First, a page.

I am always looking out for more books to give to kids looking for high-action, funny, and culturally relevant books. This recent series fits the bill perfectly.
Charlie Hernández and the League of Shadows by Ryan Calejo. Aladdin/Simon and Schuster, 2018. 9781534426580 Read from library copy.
Charlie has been living with a not-so-great foster mother, Mrs. Wilson, since his parents disappeared not that long ago. Her most notable quirk is having a very large, very creepy doll collection. He and his friends Alvin and Sam are preparing to compete with their rock band. But when Charlie starts to grow horns and feathers, his life is thrown into even more disarray. He and his crush, cheerleader and budding journalist Violet Rey, set out to discover if the stories his deceased Abuela told him about the Morphling and other Hispanic myths, have any real bearing on what’s happening to him.
Soon, they’re swept up into an epic clash between the evil El Mano Peluda and la Liga de Sombras or League of Shadows. Their adventure roam all over the globe (with the help of magic portals), and we’re introduced to creatures from the stories of many Spanish-speaking countries, including La Llorona, calacas, and more, making clear the breadth and variety of these cultures while still being based in Charlie’s hometown of contemporary Miami. His first language was Spanish, and there is plenty of that mixed in, usually clear from context and defined only when it’s not.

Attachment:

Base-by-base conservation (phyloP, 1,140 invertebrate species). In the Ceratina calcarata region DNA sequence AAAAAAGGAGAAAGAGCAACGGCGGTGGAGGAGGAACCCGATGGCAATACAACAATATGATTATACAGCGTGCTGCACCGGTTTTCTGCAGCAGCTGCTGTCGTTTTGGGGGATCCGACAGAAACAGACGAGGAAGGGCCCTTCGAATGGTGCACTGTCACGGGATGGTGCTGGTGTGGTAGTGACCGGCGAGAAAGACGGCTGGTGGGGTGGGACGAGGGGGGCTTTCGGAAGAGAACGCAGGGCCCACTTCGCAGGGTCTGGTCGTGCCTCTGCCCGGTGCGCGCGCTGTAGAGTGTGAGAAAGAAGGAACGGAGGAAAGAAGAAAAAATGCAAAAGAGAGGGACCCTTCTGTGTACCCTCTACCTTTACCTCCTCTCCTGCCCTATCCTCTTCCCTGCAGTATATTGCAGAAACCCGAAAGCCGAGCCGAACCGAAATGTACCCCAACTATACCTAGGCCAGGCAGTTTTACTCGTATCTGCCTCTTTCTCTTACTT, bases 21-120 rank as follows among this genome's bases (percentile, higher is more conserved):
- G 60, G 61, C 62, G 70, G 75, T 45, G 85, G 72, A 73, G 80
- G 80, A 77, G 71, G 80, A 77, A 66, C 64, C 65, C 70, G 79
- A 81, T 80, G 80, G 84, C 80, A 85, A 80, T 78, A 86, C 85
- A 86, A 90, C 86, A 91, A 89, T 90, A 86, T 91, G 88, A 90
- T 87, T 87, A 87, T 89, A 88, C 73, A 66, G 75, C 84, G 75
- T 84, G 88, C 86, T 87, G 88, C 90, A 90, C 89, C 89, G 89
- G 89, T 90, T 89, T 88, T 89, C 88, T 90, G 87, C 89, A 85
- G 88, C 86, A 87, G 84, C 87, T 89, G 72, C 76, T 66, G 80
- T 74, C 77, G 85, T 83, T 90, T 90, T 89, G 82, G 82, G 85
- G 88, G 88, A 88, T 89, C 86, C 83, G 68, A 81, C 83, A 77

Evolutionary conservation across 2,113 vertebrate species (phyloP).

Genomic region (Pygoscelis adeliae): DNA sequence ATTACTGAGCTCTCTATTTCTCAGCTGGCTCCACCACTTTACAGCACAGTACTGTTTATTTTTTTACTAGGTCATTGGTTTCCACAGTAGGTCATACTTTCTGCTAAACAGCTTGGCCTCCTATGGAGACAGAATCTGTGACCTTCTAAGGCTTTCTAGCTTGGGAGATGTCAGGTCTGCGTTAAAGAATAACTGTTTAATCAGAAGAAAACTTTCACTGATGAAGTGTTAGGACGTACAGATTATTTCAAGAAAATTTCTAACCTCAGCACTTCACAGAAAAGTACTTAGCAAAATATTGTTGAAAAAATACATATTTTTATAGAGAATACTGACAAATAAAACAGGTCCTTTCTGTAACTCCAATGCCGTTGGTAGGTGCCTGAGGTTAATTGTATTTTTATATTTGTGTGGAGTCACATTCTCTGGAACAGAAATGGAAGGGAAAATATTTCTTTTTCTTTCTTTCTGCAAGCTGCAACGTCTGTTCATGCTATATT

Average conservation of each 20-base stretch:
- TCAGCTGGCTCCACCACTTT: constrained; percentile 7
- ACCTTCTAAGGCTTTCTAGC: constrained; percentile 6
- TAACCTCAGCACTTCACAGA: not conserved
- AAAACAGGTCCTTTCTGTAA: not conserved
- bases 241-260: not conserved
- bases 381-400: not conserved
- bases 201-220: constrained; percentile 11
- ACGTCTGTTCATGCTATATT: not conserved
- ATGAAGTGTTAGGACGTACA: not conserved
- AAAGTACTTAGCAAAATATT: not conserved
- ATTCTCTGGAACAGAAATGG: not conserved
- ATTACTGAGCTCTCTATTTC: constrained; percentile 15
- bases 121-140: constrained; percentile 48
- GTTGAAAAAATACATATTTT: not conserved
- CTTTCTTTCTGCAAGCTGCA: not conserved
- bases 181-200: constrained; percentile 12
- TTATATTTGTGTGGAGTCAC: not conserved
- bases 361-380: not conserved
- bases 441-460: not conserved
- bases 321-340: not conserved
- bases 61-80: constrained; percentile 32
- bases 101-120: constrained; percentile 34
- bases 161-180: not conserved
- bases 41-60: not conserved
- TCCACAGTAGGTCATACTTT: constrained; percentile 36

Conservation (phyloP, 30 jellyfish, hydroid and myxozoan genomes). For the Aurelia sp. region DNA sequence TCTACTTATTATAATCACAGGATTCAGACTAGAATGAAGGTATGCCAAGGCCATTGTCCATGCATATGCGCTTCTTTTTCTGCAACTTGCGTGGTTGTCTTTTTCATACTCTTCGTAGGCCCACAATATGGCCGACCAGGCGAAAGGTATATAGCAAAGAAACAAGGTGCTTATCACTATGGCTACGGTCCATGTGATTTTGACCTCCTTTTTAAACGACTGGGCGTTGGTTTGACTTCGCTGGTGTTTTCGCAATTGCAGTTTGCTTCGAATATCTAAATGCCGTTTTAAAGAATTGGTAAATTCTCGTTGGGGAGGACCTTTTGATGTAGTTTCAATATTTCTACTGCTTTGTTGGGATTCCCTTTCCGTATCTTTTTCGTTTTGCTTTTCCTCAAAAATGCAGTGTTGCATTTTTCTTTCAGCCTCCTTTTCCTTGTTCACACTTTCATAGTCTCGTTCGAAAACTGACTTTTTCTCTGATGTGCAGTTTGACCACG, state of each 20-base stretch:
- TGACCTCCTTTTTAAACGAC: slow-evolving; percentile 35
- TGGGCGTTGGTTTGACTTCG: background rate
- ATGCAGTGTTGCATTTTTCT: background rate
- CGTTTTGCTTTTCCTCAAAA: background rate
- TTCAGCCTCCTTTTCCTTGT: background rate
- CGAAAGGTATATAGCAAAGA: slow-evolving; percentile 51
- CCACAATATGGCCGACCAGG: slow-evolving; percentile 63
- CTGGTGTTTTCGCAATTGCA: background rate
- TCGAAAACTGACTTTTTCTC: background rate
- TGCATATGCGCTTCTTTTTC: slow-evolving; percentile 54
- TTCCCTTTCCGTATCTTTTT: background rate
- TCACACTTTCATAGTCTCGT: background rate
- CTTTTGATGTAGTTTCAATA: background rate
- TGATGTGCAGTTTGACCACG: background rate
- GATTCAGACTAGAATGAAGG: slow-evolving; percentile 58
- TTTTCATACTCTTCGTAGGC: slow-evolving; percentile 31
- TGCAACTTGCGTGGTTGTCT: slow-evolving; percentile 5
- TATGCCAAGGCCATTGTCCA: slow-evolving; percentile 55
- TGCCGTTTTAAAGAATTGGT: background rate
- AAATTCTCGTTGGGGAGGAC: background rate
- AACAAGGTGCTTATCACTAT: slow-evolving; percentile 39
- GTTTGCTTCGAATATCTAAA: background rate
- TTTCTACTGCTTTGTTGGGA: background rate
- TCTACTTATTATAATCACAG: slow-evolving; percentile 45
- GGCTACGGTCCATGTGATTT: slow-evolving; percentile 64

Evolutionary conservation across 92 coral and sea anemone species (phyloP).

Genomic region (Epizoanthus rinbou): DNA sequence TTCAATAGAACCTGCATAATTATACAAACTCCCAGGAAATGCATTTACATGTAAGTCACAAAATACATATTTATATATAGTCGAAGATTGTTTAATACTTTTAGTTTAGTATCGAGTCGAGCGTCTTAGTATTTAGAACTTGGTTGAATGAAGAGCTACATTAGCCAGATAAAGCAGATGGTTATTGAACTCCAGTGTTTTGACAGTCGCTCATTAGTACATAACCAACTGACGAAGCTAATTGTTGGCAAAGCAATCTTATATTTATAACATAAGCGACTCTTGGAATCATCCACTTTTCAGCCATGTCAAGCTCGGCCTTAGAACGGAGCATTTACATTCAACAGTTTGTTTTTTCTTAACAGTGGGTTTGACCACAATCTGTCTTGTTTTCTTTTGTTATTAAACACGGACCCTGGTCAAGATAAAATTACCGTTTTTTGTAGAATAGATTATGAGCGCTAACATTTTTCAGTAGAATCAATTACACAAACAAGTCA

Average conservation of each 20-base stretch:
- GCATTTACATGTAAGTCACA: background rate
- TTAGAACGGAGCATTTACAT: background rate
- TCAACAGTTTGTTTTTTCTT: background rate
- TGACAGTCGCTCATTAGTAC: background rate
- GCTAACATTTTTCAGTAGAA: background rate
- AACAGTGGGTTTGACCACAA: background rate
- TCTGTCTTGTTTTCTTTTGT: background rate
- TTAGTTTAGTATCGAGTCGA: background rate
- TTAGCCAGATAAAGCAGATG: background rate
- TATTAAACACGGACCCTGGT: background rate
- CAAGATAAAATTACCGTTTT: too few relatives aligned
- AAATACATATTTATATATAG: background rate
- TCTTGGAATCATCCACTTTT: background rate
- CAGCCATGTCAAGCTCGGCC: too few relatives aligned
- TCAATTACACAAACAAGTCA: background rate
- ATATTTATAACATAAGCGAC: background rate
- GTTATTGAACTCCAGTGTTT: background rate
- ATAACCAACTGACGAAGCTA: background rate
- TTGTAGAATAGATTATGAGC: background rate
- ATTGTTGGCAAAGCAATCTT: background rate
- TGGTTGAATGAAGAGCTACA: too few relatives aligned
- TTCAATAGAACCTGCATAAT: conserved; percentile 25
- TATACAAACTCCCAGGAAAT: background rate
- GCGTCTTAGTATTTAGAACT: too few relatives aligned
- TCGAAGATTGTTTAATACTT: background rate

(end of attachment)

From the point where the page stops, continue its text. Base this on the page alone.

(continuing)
Charlie Hernández & the Castle of Bones by Ryan Calejo. Aladdin, 2019. ISBN 978-1534426610. Read from library copy.
In the second book of the series, Violet and Charlie find themselves with the mostly good witch queen Joanna (introduced in book 1) at the Concurs de Castell celebration in Spain, where people entertain themselves by making human pyramids or castles. But, while there, they find a disgusting castle made out of cow bones, a sign that a dangerous necromancer is trying to rise from the dead. Just being close to it visibly weakens Joanna, and when they return to Miami, she is soon kidnapped. It’s clear she doesn’t have long, so Violet encourages Charlie to sneak out to find and rescue Joanna. They know they only have a few days, and to make matters worse, Charlie’s morphling powers aren’t under control at all, only showing up at all when his life is in danger and not working smoothly even then. They are followed by werewolves and hordes of zombies and forced to work with Brazilian trickster legend Saci Pererê.
The pace and the humor definitely keep up here, and there are also increasing numbers of meaningful looks and blushes exchanged between Violet and Charlie. I was starting to get that Wyld Style feeling, though, that Violet is just cooler than Charlie and stuck being his sidekick because he’s destined to be the hero, but she does have plenty of chances to shine.
Where the first book was around 350 pages, this book is 588 pages and could turn off less confident readers. Once they get started, though, the action is so non-stop and the chapters short enough that it’s hard to stop. (I found myself turning to nonfiction at bedtime.) This series is an excellent choice for Rick Riordan fans.
(I’m trying the new block editor here, in which having an image next to text works quite differently. Let me know if it looks okay!)